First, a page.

The UK’s Futurebook, the digitally-focused offshoot of The Bookseller, has just put up a highly alarming (or conceivably alarmist) headline: “Will you be in the nine percent of publishers that survive?”

Courtesy of social technology consultant, journalist and blogger Suw Charman-Anderson, that headline draws on the experience of former Harvard Business School professor (and more recently, newspaper entrepreneur) Clark Gilbert (pictured below), who is passing on his knowledge via workshops.

From the article:digital disruption

“Across industries, only 9 percent of disrupted organizations ever recover. Of those, 100 percent created a separate digital unit to take on the disruption. Not one company Gilbert studied succeeded trying to develop digital inside the existing company.”

Gilbert’s data was derived from news publishing operations, but Charman-Anderson concludes, not unreasonably, that the same argument applies to book publishers. “It is not enough to dabble, to make adjustments here and there, to have a digital-only imprint that’s in all other ways a carbon copy of a print imprint,” she states. “Now is the time for publishers to truly reinvent their own business because the only way to survive disruption is to disrupt yourself.”

digital disruption
Clark Gilbert

For a number of reasons, I don’t agree. The number one reason is that, as already shown here on TeleRead, publishers, unlike booksellers, have finally worked out that the economics of e-book publishing are not actually that bad for their bottom line, even given the cut they have to give up to Amazon or Apple. Publishing electronically allows them to keep print runs short, tailor releases, and generally box clever in ways that aren’t exactly digitally disruptive but are certainly savvy uses of the new platform capabilities.

Fine, this may be a question of them belatedly and reluctantly getting the message, but it doesn’t appear to be wholesale self-disruption either. Piecemeal and halfhearted change still seems to work when the economics are that good.

The other reason is that publishers, again unlike bookshops, don’t really have a fundamental structural problem with e-book publishing. With their printing operations long outsourced to third parties often a world away, their physical distribution and even promotion often in the hands of independent providers, they are free to focus on being talent development and marketing houses. Digital disruption doesn’t contravene that.

So I’m not persuaded of the merits of the case. I am persuaded, though, that Futurebook likes the kind of alarmist headlines that keeps the more impressionable readers nervous, and more ready to back Futurebook’s own training and other initiatives.


  1. Paul, the bulk of your argument seems to be that publishers are getting to grips with ebooks so therefore they don’t have to worry about anything else. I think that’s putting more faith in ebooks than they deserve, because firstly, ebooks are not the only kind of new product that publishers should be creating, and secondly transformation must run deeper than just adding a new format to the portfolio.

    The disruption that publishers are facing is not coming solely from the invention of the ereader and the migration of some readers to digital content. Publishers are also competing for attention with other forms of entertainment, and the competing for authors with self-publishing, to name just two aspects. Producing ebooks is not a sign of transformation, it’s the very bare minimum that publishers should be doing.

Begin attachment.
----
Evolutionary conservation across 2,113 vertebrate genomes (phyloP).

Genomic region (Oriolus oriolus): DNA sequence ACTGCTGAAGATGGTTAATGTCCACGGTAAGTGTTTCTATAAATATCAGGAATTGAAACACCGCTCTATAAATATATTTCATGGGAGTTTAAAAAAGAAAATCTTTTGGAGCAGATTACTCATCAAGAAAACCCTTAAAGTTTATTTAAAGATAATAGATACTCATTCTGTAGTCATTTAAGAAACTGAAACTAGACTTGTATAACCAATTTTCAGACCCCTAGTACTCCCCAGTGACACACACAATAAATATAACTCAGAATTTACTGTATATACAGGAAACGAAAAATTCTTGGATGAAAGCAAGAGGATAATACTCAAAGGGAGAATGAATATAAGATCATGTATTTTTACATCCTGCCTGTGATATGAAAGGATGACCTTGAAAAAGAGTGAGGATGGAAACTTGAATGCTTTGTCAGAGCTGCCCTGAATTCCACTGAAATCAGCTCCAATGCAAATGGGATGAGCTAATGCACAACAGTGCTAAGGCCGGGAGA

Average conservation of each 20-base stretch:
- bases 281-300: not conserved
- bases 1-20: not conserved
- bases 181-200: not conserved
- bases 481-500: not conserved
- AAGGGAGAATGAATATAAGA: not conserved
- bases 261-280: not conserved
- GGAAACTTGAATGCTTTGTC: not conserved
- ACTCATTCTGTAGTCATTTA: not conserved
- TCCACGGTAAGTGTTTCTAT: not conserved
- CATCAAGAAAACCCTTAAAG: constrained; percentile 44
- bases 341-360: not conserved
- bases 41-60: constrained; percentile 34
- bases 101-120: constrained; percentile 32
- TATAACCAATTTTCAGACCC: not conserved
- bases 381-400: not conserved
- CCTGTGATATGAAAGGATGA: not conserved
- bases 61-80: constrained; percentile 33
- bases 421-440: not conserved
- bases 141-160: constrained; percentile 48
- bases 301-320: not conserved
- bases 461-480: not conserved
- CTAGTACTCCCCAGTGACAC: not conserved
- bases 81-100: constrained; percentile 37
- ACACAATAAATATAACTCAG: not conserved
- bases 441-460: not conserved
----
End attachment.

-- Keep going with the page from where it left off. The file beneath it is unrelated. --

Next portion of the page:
What about using collaborative tools to streamline the book production process to bring books to market faster? And accounts tools that allow for royalty payments to be made to authors monthly instead of every year or two? And up-skilling everyone across the business to understand social media and digital marketing? What about innovative digital products that allow the reader to immerse themselves in the work of authors they love? A lot of publishers still think their customers are the wholesalers and retailers, not the readers, and that’s the kind of fundamental mistake that can doom them to irrelevance.

    The headline is, sadly, not alarmist at all. I’ve not seen a single persuasive argument as to why Clarke’s work – which produced evidence so compelling that he said arguing against it was like arguing against gravity – does not apply to publishing. I do not see how publishing is so very different to the news industry, nor do I see that publishing is doing anything particularly groundbreaking in terms of dealing with digital transformation.

    In fact, what I’ve mostly seen is resistance to change and an impatient dismissal of the problem, which is a surefire way to ensure that by the time people actually wake up it will be too late.

    As for your insinuation that my post was written just to encourage people to engage with Futurebook’s training or other initiatives, I’ll be polite and say that that is inaccurate. I have no involvement in their training and I have no vested interest in it. I write on Futurebook whatever I think is relevant, without any editorial pressure from the Bookseller one way or another.

    I would like to ask, though, what is your motivation for ignoring good, solid evidence that has been gathered by very well-respected researchers? How can you seriously say, in response to that evidence, that transformation doesn’t matter because, well, ebooks?

  2. Apologies for the insinuation, Suw. And given the embarrassing maths slip it came with, I doubt anyone took it too seriously anyway.

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